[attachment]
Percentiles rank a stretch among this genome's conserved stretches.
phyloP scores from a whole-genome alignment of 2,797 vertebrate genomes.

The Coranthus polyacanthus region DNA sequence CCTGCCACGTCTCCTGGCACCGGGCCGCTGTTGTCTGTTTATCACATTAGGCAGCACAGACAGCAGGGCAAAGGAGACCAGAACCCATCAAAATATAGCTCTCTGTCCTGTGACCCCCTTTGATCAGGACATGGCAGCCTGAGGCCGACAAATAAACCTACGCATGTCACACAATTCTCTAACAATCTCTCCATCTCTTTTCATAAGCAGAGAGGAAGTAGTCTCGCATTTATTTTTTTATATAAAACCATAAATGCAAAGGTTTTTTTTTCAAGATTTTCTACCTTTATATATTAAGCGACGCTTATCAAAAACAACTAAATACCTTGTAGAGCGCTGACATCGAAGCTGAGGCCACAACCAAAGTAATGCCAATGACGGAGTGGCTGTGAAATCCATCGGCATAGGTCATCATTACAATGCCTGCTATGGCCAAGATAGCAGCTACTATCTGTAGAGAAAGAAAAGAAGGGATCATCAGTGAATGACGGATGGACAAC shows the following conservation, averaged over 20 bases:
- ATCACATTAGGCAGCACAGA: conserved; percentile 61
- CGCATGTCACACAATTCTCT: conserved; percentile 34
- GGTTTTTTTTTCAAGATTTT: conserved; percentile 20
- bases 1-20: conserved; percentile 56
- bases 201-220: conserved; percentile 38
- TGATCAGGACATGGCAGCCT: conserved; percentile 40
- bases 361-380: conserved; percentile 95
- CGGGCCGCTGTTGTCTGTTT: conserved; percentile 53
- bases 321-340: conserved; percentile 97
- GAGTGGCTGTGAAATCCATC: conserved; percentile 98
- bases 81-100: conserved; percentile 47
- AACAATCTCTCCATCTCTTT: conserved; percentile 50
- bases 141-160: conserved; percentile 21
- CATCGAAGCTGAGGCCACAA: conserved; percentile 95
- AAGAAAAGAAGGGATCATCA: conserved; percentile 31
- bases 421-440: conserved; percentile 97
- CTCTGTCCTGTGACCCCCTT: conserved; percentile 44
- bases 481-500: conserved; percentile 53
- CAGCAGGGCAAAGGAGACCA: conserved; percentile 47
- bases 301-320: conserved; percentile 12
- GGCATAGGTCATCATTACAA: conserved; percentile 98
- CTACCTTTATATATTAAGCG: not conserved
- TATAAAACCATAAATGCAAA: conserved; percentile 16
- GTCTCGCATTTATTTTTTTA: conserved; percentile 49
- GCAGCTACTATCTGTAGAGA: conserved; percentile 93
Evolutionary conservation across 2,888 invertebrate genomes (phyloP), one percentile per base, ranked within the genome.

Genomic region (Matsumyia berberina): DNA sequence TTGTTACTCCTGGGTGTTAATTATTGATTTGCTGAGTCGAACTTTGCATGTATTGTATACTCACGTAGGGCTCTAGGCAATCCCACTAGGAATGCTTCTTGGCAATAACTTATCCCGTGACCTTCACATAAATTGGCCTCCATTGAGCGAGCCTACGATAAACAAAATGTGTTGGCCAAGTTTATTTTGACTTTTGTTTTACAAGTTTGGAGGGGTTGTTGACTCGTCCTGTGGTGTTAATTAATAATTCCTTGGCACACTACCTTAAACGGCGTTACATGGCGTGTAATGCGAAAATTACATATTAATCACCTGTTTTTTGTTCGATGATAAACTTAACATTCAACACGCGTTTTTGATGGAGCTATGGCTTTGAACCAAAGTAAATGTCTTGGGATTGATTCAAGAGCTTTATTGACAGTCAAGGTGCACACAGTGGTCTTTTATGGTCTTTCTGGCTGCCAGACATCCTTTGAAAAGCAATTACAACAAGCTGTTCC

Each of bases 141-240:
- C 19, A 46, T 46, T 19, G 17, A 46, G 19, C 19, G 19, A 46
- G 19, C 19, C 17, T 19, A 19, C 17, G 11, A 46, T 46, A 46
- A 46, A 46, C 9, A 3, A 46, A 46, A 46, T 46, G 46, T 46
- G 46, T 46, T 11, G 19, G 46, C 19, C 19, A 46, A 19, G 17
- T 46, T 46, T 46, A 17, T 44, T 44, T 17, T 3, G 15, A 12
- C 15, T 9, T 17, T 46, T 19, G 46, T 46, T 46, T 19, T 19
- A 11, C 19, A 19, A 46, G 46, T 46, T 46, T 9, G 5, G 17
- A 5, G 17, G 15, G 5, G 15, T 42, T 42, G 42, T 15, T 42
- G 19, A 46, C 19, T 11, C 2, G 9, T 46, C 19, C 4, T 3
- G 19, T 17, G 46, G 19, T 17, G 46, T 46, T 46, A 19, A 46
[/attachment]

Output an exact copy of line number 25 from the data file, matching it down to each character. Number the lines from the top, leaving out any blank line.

- CTACCTTTATATATTAAGCG: not conserved